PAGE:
What you need to know:
- Part of the focus of this year’s International Day of Persons with Disabilities is a review of the status of the country’s progress on the rights of PWDs.
- The Ministry of Health has also developed a guideline and manual on the identification and referral of children with disabilities and special needs.
Some 15 per cent of the global population — and two per cent, or 900,000 people, in Kenya — are living with some form of disability. Their meaningful participation in all aspects of society is central to the idea of equality in all its forms.
Inclusion of persons with disabilities (PWDs) and the advancement of their rights is at the heart of the Constitution and the 2030 Agenda for Sustainable Development.
During the 2018 Global Disability Summit hosted by Kenyan and United Kingdom governments and the International Disability Alliance, Kenya made eight commitments on disability. They focused on inclusive education, economic empowerment, ending stigma and discrimination, collection of accurate data on PWDs and harnessing of technology and innovation to drive national disability policies and programmes.
Part of the focus of this year’s International Day of Persons with Disabilities (IDPWD), to be marked on Friday in Nairobi under the theme “Leadership and participation of persons with disabilities toward an inclusive, accessible and sustainable post-Covid-19 world”, is thus a review of the status of the country’s progress on the rights of PWDs.
As Kenya prepares to take part in the second Global Disability Summit next year, it is important to show that interventions are embedded in the policies and institutions that drive the development agenda. Milestones include a single registry by the National Social Protection Secretariat to coordinate data on vulnerable persons on state welfare.
The Kenya Population and Housing Census 2019 features data on disability, key to planning and decision-making. The Ministry of Health has also developed a guideline and manual on the identification and referral of children with disabilities and special needs.
PWDs can and want to be productive members of society; to do so, their right to achieve the highest attainable standard of health without discrimination is paramount. Women with disabilities are particularly vulnerable to barriers to sexual and reproductive health services access and information.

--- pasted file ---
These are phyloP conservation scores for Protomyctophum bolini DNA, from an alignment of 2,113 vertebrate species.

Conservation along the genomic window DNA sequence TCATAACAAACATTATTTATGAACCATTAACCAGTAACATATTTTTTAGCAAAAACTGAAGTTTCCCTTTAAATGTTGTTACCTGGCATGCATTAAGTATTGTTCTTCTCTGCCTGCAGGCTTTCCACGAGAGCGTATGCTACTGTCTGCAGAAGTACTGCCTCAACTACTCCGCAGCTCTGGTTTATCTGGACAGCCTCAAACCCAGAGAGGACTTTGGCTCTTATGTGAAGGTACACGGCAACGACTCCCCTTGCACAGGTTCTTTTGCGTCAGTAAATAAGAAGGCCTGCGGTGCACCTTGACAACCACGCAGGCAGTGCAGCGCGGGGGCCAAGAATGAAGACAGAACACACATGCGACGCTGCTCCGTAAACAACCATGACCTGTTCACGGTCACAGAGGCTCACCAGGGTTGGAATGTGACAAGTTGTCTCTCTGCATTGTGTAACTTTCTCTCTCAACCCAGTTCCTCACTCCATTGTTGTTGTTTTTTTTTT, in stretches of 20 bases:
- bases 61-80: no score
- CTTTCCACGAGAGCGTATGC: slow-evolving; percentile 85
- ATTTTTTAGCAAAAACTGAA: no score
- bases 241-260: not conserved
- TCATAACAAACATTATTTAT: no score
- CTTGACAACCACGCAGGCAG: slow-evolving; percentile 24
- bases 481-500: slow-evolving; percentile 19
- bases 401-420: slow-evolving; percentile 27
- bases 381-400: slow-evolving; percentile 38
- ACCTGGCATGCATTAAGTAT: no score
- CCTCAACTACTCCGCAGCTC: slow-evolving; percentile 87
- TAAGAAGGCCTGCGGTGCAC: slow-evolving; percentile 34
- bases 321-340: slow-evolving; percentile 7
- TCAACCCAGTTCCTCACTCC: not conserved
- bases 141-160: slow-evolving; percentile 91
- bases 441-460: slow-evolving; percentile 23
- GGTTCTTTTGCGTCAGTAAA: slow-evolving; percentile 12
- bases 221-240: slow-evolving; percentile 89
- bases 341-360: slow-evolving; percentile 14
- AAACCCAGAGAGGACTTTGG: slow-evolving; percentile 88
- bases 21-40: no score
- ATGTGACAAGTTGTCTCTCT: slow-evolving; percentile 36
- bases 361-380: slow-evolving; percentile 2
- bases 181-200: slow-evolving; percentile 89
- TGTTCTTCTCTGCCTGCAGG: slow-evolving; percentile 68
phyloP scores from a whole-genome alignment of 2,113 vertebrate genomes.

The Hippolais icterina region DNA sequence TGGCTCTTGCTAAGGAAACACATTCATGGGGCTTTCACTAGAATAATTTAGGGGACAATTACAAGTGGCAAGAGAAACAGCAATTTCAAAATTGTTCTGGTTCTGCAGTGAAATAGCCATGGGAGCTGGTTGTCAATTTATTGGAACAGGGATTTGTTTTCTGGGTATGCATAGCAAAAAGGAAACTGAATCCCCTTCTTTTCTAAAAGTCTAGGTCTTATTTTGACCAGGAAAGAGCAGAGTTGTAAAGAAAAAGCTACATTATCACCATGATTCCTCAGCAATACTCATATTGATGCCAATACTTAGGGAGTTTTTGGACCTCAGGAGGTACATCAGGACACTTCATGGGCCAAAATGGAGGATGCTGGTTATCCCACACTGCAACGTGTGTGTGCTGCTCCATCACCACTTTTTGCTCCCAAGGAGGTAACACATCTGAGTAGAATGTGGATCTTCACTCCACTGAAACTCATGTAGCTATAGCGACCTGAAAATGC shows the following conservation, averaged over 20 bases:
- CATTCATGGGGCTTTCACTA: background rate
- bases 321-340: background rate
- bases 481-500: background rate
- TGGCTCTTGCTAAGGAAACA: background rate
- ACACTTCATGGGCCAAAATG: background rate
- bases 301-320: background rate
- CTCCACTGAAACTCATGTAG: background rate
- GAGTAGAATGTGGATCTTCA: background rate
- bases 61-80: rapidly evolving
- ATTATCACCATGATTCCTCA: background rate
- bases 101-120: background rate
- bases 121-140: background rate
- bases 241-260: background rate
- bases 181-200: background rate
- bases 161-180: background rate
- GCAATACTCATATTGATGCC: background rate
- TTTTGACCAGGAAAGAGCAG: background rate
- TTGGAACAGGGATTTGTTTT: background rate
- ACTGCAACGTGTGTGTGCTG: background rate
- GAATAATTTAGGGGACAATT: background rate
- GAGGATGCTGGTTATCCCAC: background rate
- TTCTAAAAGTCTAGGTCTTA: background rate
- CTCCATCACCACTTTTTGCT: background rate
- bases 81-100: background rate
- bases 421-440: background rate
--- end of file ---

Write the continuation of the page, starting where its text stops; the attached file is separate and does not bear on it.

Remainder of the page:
Health workers often wrongly assume that women with disabilities are asexual or unfit to be mothers. PWDs face increased vulnerability to gender-based violence, compounded by discrimination based on disability. A 2018 global study by UNFPA revealed that young people with disabilities are nearly three times more likely to experience sexual violence than people without disabilities.
Improving the capacity, knowledge and attitude of health workers on the rights and health needs of PWDs is, therefore, critical to achieving universal health coverage and increasing access to cross-sectorial public health interventions, such as water, sanitation and hygiene services. To deliver patient-centred quality health services, the infrastructure in all health facilities should take accessibility into consideration.
A disability is only disabling when it prevents someone from doing what they wish to do. The Covid-19 pandemic has illustrated the crucial role that technology and innovation can play in supporting disability-inclusive development and ensuring no one is left behind. Assistive devices and technologies have enabled PWDs to fully participate in education, employment and leisure.
These technologies must remain accessible to all PWDs, even in the post-Covid-19 period. Mainstreaming has also proven to be an effective strategy in ensuring that the concerns and experiences of PWDs are factored in the design, implementation and evaluation of policies and programmes. Organisations must work faster to adopt such processes that are geared towards inclusivity while removing barriers to make physical and digital environments more accessible to all.
When barriers to their inclusion are removed, PWDs are empowered, which benefits the entire community. Let us address exclusion in all its forms for a better society.
Prof Kobia is the Cabinet Secretary for Public Service, Gender, Senior Citizens Affairs and Special Programmes. Dr Olajide is the UNFPA Representative for Kenya